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Summer Band

Summer Band usually begins the last week of July.  Freshmen report two days earlier than the rest of the band. The student leadership team attends these start-up days with the freshman. They will re-learn “the basics” that they learned during the spring camp days and start to refine them. This is a good time for them to get to know each other and their section leaders.


Outdoor rehearsals begin on the first day of full summer band.  The morning hours are spent outside working on marching and the show drill. Lunch break and the afternoon music rehearsal will be inside the school building.​


When communication says practice starts at 7:00 am, that means students are at the school with their instruments and ready to begin rehearsal at 7:00 am. Warm-up time starts about 10 minutes before practice.  Plan to be at Brook NO LATER than 6:45 am. Drum Majors and upperclassmen will be available to show the students where to go.


“To be early means you are on time. To be on time means you are late.”


Consider forming carpools with other band families in your neighborhood. The kids enjoy riding together and it can save you some trips back and forth to school if you share the task with other parents.


If your child is unable to make any practice for any reason, an email should be sent to the directors and they should also tell their section leader(s). Please see Page 8 of the Band Handbook for further information on attendance.


​Don’t Forget These Items

It is best practice for students to pack their band items the night before so there is no running around in the morning trying to find a hat or their music, etc!  Make sure your student has the following when they walk out the door for camp:


  • Instrument and any necessary parts (reeds, neck strap, etc.)

  • Water jug (filled with ¾ ice, and the rest with water)

  • Small Snack (the kids will have short breaks during the day and are encouraged to bring a snack)

  • Sack Lunch

  • Hat & Sunglasses

  • Athletic shoes and socks (NO flip flops, Crocs, sandals, etc)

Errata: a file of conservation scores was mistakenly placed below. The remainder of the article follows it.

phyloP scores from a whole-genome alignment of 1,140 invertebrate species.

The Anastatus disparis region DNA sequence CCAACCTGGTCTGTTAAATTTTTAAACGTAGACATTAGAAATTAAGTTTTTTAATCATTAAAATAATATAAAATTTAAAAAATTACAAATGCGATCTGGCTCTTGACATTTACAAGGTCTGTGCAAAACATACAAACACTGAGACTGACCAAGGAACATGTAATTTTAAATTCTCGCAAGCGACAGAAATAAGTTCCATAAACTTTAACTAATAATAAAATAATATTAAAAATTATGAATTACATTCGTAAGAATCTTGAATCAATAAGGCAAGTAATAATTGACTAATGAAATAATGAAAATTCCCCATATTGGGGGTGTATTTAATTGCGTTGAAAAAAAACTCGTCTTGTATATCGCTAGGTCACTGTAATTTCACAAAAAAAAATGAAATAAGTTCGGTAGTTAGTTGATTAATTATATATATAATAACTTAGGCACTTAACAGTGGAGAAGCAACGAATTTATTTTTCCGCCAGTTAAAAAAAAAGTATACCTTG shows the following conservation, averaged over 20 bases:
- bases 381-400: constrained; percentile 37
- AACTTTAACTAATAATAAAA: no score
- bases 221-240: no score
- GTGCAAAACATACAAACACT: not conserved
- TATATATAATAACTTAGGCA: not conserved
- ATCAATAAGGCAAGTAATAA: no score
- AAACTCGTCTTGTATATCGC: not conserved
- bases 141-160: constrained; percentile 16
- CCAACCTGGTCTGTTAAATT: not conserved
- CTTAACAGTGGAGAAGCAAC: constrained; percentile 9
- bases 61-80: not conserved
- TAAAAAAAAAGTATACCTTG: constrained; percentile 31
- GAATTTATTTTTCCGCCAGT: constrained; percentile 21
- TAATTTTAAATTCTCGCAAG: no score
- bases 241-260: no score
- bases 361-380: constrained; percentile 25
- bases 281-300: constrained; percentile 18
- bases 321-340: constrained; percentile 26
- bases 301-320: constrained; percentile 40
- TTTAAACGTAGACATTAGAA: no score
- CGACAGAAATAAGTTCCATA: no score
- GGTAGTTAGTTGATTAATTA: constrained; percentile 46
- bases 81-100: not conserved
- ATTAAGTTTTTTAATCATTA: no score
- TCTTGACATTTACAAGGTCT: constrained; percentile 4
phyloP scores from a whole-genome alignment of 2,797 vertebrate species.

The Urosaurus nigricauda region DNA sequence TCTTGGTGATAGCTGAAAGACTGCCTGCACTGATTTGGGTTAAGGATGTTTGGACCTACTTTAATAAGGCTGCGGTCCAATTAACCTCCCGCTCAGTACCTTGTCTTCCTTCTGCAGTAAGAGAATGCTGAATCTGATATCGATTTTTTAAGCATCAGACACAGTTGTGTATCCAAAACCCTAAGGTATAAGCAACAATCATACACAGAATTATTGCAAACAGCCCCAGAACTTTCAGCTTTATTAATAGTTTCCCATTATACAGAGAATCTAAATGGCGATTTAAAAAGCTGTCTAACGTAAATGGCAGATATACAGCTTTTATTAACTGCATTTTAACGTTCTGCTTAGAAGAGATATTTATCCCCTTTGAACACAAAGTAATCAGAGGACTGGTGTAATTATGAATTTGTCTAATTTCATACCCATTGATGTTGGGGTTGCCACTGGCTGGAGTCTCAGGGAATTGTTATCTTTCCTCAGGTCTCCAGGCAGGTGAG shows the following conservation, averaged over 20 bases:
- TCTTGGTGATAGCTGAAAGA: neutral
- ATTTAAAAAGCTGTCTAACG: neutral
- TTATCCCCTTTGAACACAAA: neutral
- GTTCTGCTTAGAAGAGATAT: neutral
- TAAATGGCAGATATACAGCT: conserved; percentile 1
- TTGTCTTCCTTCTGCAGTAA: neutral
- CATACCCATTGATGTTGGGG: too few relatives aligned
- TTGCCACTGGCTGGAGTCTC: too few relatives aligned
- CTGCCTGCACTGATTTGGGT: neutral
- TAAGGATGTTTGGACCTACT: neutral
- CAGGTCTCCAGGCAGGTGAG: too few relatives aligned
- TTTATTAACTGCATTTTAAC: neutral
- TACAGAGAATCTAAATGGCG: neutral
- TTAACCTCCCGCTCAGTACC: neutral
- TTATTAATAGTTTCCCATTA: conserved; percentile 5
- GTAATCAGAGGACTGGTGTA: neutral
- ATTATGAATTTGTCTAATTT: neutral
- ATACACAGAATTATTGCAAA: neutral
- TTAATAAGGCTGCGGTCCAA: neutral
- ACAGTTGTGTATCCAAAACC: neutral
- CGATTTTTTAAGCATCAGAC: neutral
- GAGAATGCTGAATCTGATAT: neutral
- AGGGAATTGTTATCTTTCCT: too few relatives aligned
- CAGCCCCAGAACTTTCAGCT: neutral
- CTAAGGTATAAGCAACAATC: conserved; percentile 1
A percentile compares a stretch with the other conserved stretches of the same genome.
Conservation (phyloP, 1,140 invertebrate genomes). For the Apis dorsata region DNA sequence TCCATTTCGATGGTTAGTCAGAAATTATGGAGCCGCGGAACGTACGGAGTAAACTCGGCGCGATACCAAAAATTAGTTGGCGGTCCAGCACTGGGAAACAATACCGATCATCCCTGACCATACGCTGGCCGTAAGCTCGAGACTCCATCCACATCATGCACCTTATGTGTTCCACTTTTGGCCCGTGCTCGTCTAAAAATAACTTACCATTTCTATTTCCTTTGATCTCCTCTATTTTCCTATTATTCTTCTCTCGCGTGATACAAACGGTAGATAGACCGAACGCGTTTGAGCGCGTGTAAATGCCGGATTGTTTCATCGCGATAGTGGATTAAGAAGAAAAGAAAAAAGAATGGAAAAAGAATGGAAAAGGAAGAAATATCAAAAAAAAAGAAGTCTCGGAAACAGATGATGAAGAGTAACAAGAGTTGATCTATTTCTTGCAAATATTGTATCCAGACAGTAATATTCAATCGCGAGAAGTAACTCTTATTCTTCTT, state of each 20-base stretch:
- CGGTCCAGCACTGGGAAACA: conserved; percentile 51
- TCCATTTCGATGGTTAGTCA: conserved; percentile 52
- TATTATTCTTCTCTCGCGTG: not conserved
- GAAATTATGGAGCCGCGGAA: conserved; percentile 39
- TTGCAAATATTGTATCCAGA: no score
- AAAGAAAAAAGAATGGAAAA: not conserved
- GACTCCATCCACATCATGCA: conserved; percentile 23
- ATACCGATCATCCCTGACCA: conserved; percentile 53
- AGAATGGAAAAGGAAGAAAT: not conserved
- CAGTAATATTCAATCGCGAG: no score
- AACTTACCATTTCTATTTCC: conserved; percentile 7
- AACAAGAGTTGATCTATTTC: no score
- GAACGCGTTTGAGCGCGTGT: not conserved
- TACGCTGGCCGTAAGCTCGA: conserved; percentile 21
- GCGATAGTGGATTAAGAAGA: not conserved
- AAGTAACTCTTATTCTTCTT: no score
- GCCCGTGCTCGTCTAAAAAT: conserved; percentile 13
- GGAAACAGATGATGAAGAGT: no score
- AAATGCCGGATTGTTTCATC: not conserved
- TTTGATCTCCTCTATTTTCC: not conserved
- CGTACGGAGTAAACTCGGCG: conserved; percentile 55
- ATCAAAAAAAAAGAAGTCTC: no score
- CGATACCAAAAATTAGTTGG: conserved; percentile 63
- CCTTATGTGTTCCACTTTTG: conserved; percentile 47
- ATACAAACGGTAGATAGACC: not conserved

• Light-colored athletic clothing (dri fit shirts are great for pulling sweat away from the body)

    • There are a few practices where the directors asks them to all be in white shirts.

  • Sunscreen (apply at home but bring with them to reapply as needed)

  • CCISD Physical form MUST be uploaded to Rank One BEFORE the first full day of summer band.


The Heat is ON!

We highly recommend NO DAIRY products for breakfast (No milk, yogurt, cheese, etc.).  Dairy + exercising in the heat can cause an upset stomach. It will be HOT outside. One way to get a good start each morning is to drink at least 8 oz of water before leaving the house. They need to drink lots of water after they come home too and this will help them to be ready for the next day.


Summer practice can be a difficult time. It’s miserably hot, the instruments are heavy, and learning to march and play at the same time is challenging. As freshmen, some of the kids struggle and worry that they will never be able to do this. It is hard for us parents to see them come home dejected on some days. A few kids are natural marchers and “get it” from the beginning, but the majority feel like they have two left feet.  You can help your kids by encouraging them to hang in there and keep trying. We promise it is worth the hard work. Working toward a common goal through adverse conditions helps bond a group together. They will soon start to feel like one big family and some of the friendships your kids are about to make will last through high school and beyond.

We have heard it all!

  • It’s too hot.

  • I don’t want to get up that early.

  • I don’t understand what the band director wants me to do.

  • I’ll never be able to march AND play.

  • None of my friends are here and I don’t know these kids.


Hang in there, and encourage your kids to do the same. Cheer them on for the first week or so and it will start to get easier.